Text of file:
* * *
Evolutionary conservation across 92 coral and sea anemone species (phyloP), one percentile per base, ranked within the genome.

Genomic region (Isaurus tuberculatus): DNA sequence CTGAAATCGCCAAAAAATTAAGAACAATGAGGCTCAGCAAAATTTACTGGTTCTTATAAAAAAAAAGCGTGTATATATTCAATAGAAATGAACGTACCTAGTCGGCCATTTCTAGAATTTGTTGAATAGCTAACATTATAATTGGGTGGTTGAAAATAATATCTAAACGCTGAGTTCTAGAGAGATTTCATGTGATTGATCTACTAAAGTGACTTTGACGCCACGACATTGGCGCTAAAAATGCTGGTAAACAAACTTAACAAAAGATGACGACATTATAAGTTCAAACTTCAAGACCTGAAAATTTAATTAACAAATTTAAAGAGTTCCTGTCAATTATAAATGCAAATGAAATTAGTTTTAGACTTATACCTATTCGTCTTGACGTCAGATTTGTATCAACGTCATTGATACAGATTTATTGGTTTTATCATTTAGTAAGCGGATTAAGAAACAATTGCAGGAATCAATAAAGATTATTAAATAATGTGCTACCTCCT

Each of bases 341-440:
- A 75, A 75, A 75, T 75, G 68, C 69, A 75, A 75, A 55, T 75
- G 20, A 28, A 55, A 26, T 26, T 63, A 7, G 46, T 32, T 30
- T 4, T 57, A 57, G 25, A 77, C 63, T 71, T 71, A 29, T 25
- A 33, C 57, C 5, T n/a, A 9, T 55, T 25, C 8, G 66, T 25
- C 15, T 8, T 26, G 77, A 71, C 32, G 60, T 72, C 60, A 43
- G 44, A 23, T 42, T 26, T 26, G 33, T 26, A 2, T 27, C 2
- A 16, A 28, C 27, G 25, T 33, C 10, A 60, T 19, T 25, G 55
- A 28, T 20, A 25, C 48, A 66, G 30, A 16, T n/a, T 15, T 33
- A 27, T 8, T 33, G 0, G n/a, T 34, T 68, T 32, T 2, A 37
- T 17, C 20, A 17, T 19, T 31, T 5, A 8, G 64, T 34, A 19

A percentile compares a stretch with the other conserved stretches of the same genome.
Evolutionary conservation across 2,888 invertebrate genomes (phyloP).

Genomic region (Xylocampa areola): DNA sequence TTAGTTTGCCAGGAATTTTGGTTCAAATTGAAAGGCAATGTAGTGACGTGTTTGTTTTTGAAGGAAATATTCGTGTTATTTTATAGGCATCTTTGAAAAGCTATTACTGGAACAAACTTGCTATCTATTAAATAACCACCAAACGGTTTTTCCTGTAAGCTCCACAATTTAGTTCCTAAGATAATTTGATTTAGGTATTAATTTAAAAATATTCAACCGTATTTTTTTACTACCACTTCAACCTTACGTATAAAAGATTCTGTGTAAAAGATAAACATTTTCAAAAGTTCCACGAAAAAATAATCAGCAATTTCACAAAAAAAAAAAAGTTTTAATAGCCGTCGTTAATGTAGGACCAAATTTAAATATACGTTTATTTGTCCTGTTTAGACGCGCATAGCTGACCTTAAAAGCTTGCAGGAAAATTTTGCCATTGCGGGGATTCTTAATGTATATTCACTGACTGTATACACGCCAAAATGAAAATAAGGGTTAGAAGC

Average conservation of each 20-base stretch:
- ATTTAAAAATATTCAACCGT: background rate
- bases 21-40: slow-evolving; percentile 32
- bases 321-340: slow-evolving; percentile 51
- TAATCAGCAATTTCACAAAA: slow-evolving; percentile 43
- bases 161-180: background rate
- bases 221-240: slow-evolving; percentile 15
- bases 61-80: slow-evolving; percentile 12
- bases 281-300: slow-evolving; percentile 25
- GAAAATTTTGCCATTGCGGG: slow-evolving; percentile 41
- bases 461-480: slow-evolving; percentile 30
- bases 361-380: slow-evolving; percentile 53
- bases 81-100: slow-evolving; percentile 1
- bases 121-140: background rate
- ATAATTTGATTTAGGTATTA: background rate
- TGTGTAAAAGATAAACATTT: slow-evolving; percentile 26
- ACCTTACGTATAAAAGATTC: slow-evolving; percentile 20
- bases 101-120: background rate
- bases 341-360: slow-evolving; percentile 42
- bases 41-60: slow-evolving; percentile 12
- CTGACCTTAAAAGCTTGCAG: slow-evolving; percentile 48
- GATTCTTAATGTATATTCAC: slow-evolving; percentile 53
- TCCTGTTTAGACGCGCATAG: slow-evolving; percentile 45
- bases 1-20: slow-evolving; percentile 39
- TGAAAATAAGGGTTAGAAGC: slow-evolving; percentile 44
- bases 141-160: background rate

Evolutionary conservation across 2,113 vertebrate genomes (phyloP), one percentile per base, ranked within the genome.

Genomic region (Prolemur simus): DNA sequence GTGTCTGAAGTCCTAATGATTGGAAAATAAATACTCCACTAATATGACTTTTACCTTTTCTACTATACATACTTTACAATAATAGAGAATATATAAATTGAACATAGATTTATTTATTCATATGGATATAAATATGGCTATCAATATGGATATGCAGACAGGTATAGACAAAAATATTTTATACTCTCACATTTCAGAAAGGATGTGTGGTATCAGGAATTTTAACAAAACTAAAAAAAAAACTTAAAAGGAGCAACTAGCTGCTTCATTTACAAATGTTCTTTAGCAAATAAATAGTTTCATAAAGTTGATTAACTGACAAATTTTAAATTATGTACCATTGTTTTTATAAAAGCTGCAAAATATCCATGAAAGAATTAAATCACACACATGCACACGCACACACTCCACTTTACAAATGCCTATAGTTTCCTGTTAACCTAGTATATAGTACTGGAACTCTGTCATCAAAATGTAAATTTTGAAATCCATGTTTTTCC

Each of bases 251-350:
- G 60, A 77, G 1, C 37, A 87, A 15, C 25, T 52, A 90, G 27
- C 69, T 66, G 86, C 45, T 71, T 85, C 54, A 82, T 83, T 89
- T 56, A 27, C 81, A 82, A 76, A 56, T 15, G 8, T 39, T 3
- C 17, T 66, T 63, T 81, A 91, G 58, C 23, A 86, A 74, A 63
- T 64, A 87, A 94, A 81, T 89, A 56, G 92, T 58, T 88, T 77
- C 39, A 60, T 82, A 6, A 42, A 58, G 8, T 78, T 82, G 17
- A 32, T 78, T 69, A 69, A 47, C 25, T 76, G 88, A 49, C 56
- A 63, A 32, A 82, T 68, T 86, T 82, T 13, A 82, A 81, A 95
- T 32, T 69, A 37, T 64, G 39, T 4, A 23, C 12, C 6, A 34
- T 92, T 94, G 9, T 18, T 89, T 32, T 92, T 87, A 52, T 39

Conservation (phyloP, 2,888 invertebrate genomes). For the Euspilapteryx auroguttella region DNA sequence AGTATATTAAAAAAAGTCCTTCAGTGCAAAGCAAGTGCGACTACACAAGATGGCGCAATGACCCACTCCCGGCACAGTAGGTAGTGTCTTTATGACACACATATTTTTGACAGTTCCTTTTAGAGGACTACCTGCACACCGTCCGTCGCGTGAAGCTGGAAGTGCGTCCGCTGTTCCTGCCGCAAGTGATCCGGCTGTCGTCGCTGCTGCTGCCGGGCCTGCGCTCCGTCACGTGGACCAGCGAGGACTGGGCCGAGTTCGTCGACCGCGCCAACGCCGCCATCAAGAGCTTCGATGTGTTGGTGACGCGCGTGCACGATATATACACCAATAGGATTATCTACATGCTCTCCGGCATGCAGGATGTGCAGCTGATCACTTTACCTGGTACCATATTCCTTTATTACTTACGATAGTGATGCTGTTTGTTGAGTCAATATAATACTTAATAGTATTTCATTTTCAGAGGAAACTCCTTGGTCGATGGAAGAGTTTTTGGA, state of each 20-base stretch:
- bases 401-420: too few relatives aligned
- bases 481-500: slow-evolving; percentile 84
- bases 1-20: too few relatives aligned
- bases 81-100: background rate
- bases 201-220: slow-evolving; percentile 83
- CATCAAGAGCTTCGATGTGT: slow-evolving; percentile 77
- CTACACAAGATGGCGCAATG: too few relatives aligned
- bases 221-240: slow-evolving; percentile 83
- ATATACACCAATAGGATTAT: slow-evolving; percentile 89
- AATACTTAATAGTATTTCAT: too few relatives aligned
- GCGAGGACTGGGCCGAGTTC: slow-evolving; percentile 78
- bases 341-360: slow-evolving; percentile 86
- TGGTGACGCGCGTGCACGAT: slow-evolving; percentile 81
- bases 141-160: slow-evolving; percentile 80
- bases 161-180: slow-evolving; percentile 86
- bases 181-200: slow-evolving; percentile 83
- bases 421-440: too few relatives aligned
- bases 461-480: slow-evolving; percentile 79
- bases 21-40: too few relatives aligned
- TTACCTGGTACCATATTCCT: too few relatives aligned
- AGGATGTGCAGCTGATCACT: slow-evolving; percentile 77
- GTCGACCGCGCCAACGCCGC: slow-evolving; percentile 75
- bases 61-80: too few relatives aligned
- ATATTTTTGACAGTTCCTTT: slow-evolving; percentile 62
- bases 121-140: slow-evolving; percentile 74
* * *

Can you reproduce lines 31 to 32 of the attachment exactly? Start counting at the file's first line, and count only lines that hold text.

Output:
- ATAATTTGATTTAGGTATTA: background rate
- TGTGTAAAAGATAAACATTT: slow-evolving; percentile 26